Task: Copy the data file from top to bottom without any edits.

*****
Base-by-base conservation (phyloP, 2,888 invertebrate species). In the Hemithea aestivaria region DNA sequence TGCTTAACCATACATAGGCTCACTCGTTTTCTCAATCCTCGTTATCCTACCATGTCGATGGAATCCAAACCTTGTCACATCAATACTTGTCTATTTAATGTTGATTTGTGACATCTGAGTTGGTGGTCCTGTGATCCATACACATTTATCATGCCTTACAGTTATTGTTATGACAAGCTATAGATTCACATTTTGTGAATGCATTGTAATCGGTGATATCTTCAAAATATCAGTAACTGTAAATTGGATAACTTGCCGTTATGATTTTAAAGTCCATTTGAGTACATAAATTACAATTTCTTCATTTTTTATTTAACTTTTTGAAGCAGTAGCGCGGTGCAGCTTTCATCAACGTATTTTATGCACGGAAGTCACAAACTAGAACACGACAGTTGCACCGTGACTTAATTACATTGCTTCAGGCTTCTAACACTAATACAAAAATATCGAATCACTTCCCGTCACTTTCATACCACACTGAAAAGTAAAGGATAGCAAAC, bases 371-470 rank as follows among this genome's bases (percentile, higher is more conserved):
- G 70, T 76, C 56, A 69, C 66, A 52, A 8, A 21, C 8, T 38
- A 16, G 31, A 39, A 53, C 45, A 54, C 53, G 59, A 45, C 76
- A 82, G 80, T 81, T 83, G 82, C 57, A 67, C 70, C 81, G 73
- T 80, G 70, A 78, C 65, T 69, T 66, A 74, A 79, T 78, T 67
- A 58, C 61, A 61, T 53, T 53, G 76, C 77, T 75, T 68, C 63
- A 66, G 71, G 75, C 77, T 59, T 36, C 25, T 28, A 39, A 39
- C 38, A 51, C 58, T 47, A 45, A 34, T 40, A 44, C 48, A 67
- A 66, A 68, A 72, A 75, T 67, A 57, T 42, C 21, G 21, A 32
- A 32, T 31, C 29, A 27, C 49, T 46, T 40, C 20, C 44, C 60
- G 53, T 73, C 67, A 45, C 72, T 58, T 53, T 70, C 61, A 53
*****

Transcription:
Base-by-base conservation (phyloP, 2,888 invertebrate species). In the Hemithea aestivaria region DNA sequence TGCTTAACCATACATAGGCTCACTCGTTTTCTCAATCCTCGTTATCCTACCATGTCGATGGAATCCAAACCTTGTCACATCAATACTTGTCTATTTAATGTTGATTTGTGACATCTGAGTTGGTGGTCCTGTGATCCATACACATTTATCATGCCTTACAGTTATTGTTATGACAAGCTATAGATTCACATTTTGTGAATGCATTGTAATCGGTGATATCTTCAAAATATCAGTAACTGTAAATTGGATAACTTGCCGTTATGATTTTAAAGTCCATTTGAGTACATAAATTACAATTTCTTCATTTTTTATTTAACTTTTTGAAGCAGTAGCGCGGTGCAGCTTTCATCAACGTATTTTATGCACGGAAGTCACAAACTAGAACACGACAGTTGCACCGTGACTTAATTACATTGCTTCAGGCTTCTAACACTAATACAAAAATATCGAATCACTTCCCGTCACTTTCATACCACACTGAAAAGTAAAGGATAGCAAAC, bases 371-470 rank as follows among this genome's bases (percentile, higher is more conserved):
- G 70, T 76, C 56, A 69, C 66, A 52, A 8, A 21, C 8, T 38
- A 16, G 31, A 39, A 53, C 45, A 54, C 53, G 59, A 45, C 76
- A 82, G 80, T 81, T 83, G 82, C 57, A 67, C 70, C 81, G 73
- T 80, G 70, A 78, C 65, T 69, T 66, A 74, A 79, T 78, T 67
- A 58, C 61, A 61, T 53, T 53, G 76, C 77, T 75, T 68, C 63
- A 66, G 71, G 75, C 77, T 59, T 36, C 25, T 28, A 39, A 39
- C 38, A 51, C 58, T 47, A 45, A 34, T 40, A 44, C 48, A 67
- A 66, A 68, A 72, A 75, T 67, A 57, T 42, C 21, G 21, A 32
- A 32, T 31, C 29, A 27, C 49, T 46, T 40, C 20, C 44, C 60
- G 53, T 73, C 67, A 45, C 72, T 58, T 53, T 70, C 61, A 53